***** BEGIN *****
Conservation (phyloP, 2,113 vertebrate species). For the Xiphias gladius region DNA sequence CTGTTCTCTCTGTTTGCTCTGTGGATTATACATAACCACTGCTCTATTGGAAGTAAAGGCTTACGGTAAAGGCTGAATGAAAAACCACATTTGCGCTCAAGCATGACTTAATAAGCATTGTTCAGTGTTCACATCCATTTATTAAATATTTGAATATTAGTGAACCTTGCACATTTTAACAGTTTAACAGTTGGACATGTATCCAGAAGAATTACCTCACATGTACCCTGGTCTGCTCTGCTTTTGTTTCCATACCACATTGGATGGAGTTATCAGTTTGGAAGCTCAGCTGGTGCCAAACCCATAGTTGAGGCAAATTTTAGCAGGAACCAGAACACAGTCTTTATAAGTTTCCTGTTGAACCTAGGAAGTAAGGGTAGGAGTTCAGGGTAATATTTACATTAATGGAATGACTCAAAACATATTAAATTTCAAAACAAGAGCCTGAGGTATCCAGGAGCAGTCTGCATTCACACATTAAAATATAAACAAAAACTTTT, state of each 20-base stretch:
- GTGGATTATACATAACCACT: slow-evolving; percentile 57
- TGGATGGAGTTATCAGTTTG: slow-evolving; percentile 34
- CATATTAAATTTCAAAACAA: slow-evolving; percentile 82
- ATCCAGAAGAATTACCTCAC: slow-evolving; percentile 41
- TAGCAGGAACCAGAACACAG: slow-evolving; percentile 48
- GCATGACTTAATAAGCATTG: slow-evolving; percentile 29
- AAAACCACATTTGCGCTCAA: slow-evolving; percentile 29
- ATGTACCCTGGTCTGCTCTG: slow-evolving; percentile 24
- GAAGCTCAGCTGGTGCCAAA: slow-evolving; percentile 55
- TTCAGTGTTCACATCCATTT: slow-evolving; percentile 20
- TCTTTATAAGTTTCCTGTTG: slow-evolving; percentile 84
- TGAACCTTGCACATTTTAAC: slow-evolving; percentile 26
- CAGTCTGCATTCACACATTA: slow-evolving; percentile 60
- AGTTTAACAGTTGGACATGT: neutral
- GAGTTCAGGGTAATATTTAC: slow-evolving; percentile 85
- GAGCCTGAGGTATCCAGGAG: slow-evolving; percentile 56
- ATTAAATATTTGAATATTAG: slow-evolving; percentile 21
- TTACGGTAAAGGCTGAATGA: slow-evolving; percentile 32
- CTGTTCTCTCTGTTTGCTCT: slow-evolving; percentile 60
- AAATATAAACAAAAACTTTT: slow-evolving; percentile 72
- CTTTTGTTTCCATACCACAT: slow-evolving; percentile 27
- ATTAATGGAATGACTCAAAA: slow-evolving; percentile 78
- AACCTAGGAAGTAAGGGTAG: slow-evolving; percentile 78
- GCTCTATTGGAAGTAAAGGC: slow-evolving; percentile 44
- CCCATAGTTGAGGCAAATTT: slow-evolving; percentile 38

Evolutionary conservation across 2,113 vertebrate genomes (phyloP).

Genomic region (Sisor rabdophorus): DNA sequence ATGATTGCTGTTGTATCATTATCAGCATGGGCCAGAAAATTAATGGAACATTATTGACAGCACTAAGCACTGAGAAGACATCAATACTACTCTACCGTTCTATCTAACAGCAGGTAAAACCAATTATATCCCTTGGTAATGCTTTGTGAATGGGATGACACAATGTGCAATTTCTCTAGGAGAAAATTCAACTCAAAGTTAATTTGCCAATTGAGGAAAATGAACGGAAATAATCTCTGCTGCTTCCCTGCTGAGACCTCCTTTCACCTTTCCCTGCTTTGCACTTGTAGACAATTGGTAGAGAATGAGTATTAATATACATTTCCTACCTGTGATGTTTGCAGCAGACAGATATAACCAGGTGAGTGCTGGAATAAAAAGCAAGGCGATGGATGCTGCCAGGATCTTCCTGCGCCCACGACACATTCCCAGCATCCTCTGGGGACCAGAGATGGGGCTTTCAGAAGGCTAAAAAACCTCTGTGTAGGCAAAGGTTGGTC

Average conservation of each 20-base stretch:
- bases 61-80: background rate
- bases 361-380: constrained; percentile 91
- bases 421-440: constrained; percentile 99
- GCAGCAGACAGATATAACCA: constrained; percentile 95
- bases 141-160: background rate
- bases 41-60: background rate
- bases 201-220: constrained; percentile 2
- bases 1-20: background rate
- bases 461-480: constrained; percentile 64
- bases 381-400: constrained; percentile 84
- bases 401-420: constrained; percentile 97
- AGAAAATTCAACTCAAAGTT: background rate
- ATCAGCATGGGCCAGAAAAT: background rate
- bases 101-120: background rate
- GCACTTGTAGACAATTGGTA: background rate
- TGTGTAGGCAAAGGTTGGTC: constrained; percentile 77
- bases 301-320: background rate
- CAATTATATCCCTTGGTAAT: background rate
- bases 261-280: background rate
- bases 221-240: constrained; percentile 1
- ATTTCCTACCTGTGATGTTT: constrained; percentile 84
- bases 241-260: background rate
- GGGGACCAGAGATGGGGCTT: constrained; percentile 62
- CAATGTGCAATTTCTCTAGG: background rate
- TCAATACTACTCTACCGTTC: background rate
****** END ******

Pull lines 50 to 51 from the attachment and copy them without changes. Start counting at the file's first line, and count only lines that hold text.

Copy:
- ATTTCCTACCTGTGATGTTT: constrained; percentile 84
- bases 241-260: background rate